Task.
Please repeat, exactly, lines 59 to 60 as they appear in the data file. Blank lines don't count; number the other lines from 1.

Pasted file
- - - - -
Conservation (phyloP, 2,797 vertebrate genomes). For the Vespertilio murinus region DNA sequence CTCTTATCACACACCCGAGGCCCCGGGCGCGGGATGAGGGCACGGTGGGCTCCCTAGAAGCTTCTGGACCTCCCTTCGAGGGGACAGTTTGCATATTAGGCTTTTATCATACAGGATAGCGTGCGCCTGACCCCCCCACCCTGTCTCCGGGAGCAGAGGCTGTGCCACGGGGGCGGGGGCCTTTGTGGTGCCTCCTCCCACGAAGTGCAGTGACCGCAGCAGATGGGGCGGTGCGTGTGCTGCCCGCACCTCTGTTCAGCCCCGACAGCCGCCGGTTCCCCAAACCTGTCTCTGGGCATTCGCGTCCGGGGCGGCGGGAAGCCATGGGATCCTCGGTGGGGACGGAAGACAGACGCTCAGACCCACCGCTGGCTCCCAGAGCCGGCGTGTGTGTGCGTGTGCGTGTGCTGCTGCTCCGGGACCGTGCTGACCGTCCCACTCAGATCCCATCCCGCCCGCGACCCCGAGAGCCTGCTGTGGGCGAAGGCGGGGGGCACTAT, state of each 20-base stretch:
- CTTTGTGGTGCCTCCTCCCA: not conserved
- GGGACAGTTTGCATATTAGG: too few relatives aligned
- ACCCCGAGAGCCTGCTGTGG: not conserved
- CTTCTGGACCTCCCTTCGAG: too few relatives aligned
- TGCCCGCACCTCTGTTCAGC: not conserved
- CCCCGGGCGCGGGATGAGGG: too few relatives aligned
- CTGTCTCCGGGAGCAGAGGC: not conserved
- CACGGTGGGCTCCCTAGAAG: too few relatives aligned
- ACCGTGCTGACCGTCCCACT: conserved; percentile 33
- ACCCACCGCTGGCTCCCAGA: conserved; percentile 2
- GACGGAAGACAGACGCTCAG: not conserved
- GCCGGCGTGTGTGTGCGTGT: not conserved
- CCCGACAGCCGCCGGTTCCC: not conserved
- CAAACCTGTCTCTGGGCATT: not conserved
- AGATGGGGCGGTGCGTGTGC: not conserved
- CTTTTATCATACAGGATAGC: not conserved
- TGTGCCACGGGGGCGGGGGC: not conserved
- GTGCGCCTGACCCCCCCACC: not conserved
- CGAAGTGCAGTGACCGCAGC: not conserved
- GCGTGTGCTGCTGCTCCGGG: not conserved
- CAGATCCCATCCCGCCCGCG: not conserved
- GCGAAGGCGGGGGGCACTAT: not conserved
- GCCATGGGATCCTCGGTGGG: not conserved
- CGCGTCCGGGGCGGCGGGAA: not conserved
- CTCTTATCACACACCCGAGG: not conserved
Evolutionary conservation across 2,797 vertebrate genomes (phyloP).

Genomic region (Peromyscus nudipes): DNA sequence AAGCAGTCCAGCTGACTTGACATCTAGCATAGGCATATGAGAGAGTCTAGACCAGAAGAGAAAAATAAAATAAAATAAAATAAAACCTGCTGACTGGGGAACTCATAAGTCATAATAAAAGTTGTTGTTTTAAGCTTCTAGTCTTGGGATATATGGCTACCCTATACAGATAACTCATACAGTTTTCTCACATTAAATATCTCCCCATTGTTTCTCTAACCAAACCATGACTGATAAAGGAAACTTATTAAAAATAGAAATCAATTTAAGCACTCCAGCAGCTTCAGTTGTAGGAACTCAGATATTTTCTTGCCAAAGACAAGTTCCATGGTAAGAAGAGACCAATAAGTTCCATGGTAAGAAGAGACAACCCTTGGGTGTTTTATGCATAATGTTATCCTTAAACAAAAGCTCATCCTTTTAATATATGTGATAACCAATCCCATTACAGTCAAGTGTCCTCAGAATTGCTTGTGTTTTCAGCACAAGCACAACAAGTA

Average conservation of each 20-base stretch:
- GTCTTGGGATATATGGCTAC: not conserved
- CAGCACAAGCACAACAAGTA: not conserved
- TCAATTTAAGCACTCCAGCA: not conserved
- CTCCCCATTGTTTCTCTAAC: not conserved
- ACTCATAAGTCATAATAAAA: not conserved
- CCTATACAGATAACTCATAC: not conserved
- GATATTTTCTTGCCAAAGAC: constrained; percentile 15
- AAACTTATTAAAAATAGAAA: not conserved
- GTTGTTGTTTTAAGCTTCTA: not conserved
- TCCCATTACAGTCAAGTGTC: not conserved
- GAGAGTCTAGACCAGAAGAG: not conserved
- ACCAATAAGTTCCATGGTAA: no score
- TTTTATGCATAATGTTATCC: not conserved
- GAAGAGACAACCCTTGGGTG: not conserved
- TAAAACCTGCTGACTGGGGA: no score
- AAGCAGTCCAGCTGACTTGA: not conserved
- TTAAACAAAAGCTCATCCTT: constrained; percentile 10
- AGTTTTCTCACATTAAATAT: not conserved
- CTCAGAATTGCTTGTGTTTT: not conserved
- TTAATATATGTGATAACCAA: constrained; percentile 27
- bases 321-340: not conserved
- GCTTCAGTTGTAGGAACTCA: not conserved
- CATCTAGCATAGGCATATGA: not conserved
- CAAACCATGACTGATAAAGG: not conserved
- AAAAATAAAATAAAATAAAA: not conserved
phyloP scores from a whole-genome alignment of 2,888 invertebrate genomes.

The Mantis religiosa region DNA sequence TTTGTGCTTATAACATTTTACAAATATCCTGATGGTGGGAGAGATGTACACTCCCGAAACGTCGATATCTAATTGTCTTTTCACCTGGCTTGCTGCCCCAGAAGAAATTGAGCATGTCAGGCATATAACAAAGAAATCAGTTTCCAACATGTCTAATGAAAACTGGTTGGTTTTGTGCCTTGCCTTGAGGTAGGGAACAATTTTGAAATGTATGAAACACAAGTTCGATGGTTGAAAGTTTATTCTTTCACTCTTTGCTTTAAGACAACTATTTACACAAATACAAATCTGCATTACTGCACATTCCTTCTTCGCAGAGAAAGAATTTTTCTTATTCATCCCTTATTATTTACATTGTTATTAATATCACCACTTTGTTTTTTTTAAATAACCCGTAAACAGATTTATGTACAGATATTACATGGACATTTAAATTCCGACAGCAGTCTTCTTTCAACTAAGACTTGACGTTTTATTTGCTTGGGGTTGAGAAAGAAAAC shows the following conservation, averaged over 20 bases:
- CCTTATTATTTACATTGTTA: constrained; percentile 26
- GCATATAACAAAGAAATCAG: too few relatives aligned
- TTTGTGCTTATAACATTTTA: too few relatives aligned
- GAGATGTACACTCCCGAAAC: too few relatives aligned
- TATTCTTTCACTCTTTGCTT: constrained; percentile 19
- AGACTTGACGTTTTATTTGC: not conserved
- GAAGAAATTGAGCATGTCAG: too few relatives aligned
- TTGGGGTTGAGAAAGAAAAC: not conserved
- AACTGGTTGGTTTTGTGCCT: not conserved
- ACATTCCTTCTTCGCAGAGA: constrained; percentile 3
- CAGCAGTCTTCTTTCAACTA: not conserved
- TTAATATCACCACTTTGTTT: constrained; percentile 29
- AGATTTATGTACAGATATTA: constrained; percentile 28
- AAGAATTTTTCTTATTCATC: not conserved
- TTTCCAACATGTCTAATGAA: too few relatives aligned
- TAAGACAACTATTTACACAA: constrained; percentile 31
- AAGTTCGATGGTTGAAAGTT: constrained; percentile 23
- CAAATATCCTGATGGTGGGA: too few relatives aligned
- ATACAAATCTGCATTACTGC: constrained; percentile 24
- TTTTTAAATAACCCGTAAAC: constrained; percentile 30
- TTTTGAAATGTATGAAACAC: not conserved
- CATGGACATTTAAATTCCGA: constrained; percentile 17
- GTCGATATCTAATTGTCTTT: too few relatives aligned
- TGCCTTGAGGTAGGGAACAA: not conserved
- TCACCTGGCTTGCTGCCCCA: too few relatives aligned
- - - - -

- TTTGTGCTTATAACATTTTA: too few relatives aligned
- GAGATGTACACTCCCGAAAC: too few relatives aligned